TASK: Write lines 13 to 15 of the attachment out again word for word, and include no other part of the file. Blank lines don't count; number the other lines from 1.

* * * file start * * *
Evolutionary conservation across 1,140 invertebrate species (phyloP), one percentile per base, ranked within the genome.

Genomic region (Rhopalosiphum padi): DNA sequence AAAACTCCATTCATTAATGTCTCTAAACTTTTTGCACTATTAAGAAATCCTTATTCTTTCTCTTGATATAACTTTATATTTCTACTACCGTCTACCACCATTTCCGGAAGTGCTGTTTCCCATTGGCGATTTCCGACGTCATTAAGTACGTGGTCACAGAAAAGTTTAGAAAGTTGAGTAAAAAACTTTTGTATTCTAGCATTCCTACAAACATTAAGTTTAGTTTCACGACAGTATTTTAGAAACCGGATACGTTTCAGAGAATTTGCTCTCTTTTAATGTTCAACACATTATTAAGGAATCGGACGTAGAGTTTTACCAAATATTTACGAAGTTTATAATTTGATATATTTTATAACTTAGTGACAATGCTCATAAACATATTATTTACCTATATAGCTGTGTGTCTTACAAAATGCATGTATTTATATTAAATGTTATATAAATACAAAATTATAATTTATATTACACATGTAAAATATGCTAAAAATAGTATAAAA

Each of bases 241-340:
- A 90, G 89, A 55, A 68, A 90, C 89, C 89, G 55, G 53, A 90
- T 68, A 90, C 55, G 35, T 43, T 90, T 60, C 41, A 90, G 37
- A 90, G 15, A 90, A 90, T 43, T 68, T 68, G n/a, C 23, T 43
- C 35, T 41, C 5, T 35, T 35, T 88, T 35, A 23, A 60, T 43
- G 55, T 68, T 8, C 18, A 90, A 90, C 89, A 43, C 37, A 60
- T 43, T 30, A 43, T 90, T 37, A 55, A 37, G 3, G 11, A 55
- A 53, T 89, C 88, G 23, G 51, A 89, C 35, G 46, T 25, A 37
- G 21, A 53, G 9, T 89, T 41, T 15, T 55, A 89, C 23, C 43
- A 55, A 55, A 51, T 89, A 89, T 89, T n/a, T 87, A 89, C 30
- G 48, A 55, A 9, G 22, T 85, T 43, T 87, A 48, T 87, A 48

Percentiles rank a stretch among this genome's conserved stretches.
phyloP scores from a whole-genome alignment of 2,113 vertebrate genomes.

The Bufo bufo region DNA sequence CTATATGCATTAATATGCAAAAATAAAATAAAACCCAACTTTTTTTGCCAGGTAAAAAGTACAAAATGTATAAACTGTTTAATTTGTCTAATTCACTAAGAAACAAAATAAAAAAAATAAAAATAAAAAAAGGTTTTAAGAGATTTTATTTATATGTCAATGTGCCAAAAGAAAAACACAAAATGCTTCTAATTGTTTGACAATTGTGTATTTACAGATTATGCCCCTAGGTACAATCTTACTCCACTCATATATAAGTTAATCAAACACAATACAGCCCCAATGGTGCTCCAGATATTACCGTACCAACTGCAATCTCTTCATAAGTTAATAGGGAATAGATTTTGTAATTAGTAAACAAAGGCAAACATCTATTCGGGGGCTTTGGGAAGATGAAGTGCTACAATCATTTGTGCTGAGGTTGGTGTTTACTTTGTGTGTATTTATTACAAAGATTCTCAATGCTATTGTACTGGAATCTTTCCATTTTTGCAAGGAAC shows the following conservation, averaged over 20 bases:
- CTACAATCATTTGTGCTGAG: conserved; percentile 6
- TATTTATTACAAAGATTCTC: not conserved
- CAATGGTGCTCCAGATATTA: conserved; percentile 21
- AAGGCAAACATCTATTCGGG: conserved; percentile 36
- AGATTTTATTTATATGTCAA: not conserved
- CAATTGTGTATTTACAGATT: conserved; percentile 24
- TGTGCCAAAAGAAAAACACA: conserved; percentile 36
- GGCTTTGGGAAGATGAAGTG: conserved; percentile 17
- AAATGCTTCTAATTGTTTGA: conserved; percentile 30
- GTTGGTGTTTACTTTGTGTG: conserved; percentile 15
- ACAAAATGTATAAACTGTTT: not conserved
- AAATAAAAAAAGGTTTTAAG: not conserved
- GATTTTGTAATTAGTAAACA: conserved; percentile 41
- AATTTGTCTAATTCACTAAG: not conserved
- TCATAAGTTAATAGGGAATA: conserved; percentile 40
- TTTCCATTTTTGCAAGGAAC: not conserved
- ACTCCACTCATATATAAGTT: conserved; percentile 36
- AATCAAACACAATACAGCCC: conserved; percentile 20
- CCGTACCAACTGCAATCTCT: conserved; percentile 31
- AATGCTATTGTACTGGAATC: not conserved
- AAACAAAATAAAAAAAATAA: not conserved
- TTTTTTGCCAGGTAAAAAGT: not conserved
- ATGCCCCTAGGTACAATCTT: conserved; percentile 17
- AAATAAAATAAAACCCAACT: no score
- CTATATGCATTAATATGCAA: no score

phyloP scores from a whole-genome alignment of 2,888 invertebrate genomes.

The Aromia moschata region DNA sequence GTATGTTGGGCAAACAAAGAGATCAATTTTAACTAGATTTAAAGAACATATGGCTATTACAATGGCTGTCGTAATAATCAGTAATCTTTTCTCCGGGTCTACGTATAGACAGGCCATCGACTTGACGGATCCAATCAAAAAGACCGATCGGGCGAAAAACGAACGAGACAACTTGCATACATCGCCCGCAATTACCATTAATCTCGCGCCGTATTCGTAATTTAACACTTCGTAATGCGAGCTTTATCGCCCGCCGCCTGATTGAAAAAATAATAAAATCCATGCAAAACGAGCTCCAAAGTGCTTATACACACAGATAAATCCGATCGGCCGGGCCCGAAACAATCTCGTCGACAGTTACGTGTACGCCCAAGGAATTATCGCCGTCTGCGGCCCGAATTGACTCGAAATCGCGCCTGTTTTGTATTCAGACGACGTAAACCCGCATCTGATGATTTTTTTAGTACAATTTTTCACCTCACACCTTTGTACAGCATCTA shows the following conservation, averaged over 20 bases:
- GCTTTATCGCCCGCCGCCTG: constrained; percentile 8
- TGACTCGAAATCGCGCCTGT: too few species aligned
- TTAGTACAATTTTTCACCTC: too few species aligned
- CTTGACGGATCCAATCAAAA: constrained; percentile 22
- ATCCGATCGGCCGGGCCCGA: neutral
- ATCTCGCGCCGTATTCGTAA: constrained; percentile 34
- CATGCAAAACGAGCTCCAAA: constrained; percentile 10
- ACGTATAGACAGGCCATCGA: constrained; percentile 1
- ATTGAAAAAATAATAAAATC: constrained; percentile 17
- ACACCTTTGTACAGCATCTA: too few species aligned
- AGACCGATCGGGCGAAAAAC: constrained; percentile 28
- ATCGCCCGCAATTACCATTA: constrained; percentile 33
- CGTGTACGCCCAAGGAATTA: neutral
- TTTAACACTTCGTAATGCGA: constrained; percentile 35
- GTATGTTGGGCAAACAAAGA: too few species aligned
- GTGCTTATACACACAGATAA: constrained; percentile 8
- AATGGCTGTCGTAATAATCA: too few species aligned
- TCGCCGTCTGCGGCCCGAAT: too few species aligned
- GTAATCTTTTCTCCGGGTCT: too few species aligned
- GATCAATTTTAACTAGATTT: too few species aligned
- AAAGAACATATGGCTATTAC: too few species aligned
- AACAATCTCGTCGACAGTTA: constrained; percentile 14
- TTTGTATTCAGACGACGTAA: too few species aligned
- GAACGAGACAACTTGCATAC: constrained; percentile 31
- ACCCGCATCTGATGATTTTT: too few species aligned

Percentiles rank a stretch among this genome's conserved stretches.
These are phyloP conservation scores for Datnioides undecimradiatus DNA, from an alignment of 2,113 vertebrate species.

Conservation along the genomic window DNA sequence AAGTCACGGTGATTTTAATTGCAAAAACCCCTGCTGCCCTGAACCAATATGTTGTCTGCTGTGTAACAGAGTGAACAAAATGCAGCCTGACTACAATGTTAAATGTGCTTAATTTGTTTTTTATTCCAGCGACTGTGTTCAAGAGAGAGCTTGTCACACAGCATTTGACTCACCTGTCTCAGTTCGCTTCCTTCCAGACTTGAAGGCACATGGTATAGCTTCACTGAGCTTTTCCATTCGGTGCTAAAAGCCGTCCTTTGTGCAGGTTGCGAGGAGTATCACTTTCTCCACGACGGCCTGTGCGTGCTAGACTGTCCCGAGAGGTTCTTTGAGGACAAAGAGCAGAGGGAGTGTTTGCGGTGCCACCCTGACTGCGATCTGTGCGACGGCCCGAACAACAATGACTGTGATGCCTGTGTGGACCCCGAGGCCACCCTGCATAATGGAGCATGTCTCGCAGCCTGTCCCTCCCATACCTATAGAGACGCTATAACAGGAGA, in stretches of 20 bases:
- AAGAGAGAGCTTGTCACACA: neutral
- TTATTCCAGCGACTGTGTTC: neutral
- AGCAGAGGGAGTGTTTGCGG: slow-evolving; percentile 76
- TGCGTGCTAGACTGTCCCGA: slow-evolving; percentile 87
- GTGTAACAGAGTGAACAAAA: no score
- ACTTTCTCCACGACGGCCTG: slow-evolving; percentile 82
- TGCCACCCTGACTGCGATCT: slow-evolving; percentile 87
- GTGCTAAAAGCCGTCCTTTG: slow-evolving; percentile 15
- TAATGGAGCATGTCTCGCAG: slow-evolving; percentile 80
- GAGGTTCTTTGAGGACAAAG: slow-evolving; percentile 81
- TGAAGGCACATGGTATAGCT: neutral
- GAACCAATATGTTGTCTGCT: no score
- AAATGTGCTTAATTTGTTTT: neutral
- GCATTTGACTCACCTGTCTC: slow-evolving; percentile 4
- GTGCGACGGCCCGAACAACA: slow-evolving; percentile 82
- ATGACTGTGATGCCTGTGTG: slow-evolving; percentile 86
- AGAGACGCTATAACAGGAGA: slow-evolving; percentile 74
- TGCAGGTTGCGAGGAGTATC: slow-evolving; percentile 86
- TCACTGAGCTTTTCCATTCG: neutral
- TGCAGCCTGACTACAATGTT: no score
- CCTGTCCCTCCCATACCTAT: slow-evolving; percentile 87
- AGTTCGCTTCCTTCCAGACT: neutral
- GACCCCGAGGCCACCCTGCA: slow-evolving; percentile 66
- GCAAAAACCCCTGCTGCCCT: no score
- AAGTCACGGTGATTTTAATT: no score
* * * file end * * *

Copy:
- G 48, A 55, A 9, G 22, T 85, T 43, T 87, A 48, T 87, A 48

Percentiles rank a stretch among this genome's conserved stretches.
phyloP scores from a whole-genome alignment of 2,113 vertebrate genomes.